Tuesday’s runoff elections completed the remaking of Anniston’s City Council, a team of novice politicians that, in its previous form, spent most waking moments dividing its time between embarrassing the city and stunting its progress with a series of laughable escapades, lawsuits and inquiries into alleged corruption.
Those days are over. We certainly hope they are.
In a month, a new team of novice politicians — council members Jay Jenkins, David Reddick, Seyram Selase and Millie Harris — will join Mayor-elect Vaughn Stewart as the guardians of Anniston’s path. We are confident those five will do a better job than those voters selected in the unfortunate election of 2008.
Anniston has been given a second chance. It’s providential. For all the damage done by the previous council’s infighting and bumbling, Anniston is not a city whose walls are crumbling around it like a biblical town being struck down from above. It is a city with slowed progress and deep needs, but likewise a city invigorated by the energy shown in this year’s elections.
Alas, vestiges of 2008 are still nipping at the edges of Anniston’s positive vibes. Seen at Tuesday’s City Council meeting was Ralph Bradford, one of the multitude of residents who ran for mayor, asking for a recount of the Aug. 28 vote. (Bradford, hardly a challenger against Stewart, received just 80 of the nearly 5,000 votes cast, by the way.) With only a month remaining as an Anniston councilman, Ben Little joined with Bradford to sing an off-key duet of complaints against what they say is an election riddled with mistakes.
Not only that, Little wants Anniston — not Bradford — to pay for the recount. To Little, the state law that requires the person requesting the recount to post a bond to cover the cost is an insignificant matter.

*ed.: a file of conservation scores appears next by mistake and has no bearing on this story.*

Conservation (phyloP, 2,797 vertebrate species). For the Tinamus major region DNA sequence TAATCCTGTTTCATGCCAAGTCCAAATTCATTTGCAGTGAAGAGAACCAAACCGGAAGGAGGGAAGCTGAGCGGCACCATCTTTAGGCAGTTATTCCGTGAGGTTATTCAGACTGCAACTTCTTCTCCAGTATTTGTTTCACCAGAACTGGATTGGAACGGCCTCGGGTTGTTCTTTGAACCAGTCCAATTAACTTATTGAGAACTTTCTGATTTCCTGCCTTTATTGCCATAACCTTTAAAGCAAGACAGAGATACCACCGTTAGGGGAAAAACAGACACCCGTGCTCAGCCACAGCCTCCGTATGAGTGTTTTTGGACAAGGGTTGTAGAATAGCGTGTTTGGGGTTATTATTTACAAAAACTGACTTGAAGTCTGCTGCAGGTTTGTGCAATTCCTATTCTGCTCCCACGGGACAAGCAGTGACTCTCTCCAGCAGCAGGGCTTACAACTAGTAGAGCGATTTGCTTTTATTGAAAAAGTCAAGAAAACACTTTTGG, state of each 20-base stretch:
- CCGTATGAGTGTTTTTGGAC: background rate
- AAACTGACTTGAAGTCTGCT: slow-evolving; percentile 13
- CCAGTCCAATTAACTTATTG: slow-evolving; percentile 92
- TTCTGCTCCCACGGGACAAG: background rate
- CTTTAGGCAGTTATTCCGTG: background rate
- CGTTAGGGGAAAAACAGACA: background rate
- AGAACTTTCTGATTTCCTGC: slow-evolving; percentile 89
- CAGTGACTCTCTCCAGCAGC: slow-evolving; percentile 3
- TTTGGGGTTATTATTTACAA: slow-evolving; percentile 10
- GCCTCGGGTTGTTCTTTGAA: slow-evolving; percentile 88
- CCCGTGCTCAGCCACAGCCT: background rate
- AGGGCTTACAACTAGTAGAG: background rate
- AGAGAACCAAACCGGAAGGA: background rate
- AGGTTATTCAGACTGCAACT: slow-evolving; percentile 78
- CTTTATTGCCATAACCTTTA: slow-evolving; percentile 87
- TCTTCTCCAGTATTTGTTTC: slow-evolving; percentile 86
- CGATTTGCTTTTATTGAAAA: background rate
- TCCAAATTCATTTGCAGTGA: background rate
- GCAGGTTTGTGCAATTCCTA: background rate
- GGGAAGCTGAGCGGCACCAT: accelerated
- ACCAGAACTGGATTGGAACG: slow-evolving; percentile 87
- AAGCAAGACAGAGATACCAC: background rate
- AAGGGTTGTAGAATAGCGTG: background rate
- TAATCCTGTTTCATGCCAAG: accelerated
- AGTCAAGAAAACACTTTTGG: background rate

Our hope: This will be the final time we’ll feel compelled to mention Little’s unsubstantiated rants and allegations.
When sworn in next month, Stewart and the incoming council will face the vital task of restoring confidence in a City Hall battered by squabbling and soiled by councilmen’s actions. Excellence has been absent for several years. That said, we don’t expect Anniston’s new squad of leaders will be mistake-free. Those leaders are human, and only Jenkins — by virtue of his brief time as an appointee to the current council — has previously sat on Anniston’s political dais. It will take time.
Let’s be clear: Not all the council’s votes over the next four years will be 5-0. Disagreements will exist. Leaders will present competing ideas. Viable alternatives will be debated. The key will be to do so without (a.) hurling insults at each other and residents, (b.) running off to court every time a council member is on the losing end, or (c.) becoming distracted by the trivial. Do this and progress may once take up residence in Anniston.
Yes, the clock is ticking on the city’s future. Some may be impatient and want immediate improvement; we understand. But our focus must be on what’s ahead, on what needs to be done, and not on the machinations of recent years. That’s old, tiring news.